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Thailand Travel Guide 2019

Whether you dream of lazing on the beaches in the south of Thailand, trekking the jungles in the north, or soaking up the bustling city vibe in Bangkok, our Thailand travel guide offers tips for making the most of your trip to one of Southeast Asia’s most popular destinations.

Thailand Travel Guide 2019

When is the best time to travel to Thailand?

Thailand is a year-round destination. Unlike many countries in the Northern Hemisphere, Thailand does not have four seasons. As a tropical country, it has wet and dry seasons. The wet season is also known as monsoon season, which is typically from May until October. Tourists who are attracted to the coastline want beach season, which is from November – March. This is when the weather is cooler (still hot by Canadian standards) and dry.

The heat rises and the daily downpours begin by April (sometimes March), which also means high humidity. But don’t forget that Thailand is not all about beaches. The north can be quite cool from November to March so if you’re visiting Chiang Mai, bring a jacket for the evenings.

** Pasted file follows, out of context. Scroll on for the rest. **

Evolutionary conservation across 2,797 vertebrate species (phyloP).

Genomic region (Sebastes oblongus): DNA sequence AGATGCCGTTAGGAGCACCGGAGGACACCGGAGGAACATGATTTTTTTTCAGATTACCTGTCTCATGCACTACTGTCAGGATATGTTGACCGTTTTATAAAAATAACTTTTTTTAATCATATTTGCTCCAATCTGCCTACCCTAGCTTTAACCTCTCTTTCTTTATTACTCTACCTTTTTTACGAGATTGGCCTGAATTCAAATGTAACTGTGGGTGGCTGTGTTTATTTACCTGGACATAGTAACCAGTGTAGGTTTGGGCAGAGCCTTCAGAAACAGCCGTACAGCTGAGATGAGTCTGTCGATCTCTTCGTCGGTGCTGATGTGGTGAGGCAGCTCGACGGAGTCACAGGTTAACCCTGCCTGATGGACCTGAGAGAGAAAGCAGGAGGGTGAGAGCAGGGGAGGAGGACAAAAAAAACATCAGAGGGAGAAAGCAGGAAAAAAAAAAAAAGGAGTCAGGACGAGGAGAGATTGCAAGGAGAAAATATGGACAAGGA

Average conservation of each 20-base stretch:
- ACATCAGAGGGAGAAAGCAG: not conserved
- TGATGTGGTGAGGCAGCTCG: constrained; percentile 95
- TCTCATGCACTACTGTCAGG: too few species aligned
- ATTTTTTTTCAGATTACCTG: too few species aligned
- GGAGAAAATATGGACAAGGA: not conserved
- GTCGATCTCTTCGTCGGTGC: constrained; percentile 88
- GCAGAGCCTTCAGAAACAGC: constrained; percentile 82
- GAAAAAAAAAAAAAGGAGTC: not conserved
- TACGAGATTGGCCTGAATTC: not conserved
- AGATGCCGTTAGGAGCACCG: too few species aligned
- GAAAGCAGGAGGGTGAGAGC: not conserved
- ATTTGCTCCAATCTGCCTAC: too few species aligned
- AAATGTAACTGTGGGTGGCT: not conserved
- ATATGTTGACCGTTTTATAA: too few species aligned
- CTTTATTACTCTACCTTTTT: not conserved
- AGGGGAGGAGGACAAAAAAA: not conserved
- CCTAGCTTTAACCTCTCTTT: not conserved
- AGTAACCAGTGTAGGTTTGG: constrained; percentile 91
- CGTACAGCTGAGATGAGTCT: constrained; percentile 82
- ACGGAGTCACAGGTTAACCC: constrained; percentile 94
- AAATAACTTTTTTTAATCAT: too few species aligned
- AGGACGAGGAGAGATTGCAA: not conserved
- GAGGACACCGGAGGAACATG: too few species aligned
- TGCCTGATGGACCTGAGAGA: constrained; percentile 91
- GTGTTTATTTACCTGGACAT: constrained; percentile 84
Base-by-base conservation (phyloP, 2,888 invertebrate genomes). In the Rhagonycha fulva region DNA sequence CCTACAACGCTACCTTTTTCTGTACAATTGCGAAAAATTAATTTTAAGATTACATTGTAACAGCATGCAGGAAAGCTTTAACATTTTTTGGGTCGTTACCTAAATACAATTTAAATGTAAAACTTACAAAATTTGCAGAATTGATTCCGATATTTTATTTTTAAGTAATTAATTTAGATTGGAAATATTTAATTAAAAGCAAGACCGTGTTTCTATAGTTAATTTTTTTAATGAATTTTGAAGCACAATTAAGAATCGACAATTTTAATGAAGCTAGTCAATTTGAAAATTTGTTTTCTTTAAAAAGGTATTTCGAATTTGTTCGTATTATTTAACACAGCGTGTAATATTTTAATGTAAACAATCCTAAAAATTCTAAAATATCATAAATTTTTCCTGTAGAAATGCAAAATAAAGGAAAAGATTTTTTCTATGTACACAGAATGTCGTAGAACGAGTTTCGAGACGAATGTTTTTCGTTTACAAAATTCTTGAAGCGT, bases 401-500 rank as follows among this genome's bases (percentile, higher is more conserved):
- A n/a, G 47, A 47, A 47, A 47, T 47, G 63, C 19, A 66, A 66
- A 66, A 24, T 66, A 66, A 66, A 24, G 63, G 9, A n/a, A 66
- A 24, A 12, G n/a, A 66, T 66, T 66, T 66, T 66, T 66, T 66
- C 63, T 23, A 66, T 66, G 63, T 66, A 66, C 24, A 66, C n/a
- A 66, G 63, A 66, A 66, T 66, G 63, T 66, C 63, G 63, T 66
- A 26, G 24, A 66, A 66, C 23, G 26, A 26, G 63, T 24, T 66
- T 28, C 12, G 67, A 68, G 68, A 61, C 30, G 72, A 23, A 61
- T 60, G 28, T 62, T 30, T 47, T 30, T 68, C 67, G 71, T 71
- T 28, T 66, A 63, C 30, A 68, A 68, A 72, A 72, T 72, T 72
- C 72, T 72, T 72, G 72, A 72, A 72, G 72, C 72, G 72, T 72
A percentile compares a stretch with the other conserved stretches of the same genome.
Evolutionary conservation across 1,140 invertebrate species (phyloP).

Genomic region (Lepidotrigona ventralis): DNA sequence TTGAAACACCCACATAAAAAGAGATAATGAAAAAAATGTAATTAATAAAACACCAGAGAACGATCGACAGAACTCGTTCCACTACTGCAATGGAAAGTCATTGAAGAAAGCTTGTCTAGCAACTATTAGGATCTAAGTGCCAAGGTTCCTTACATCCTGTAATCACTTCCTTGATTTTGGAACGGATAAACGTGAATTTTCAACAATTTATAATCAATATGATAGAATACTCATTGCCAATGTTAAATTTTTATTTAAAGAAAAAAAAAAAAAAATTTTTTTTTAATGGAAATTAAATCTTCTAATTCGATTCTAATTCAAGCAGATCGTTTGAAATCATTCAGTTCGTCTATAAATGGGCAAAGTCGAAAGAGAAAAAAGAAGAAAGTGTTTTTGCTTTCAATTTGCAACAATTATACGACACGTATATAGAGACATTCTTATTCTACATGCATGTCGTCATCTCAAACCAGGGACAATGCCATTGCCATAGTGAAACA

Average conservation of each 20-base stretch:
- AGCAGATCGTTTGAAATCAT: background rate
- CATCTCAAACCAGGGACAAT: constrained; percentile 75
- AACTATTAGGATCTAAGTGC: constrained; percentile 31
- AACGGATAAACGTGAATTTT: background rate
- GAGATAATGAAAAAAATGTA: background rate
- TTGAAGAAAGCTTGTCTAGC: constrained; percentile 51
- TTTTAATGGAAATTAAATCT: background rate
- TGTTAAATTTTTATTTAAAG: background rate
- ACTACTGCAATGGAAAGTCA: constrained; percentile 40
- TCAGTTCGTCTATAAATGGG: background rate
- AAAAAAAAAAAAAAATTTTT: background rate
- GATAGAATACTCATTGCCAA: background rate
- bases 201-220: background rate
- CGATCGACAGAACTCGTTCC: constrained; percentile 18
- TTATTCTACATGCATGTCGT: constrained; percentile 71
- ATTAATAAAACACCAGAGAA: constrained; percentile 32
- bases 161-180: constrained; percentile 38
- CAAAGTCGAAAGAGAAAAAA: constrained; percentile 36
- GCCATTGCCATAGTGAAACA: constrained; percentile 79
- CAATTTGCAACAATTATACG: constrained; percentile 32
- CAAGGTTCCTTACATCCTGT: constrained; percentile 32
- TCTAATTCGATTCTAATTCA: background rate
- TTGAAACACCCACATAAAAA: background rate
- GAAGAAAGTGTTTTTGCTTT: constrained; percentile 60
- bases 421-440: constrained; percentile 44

Travel tip: For Southern Thailand beach season, travel November – March. For Northern Thailand, August – October is pleasant.

Thailand Travel Guide | Fly to Bangkok
Thailand Travel Guide: Bangkok Skyline | Skyscanner Canada

Where to stay in Thailand

Many tourists fly into Suvarnabhumi International Airport (BKK) in Bangkok, Chiang Mai International Airport or Phuket International Airport to start their Thailand adventure.

Bangkok is the capital of the kingdom of Thailand. This bustling, riverside city is teeming with nightlife, shopping, and temples. Many of the top Thailand hotels are in Bangkok, so consider pampering yourself at Dream Hotel or Well Hotel Bangkok.

Chiang Mai is located in the north, 688 kilometres from Bangkok. Exploring the jungles, visiting temples, and browsing the street markets and food stalls are amongst the top things to do in the ‘Rose of the North’. If you’re backpacking, there are many affordable hostels and guest houses in the northern capital.

The southern end of Thailand is a thin strip of land that contains stunning beaches, movie-worthy islands, and 5-star resorts. Travellers seeking a sun-filled, beachside holiday tend to go to Phuket and the surrounding islands.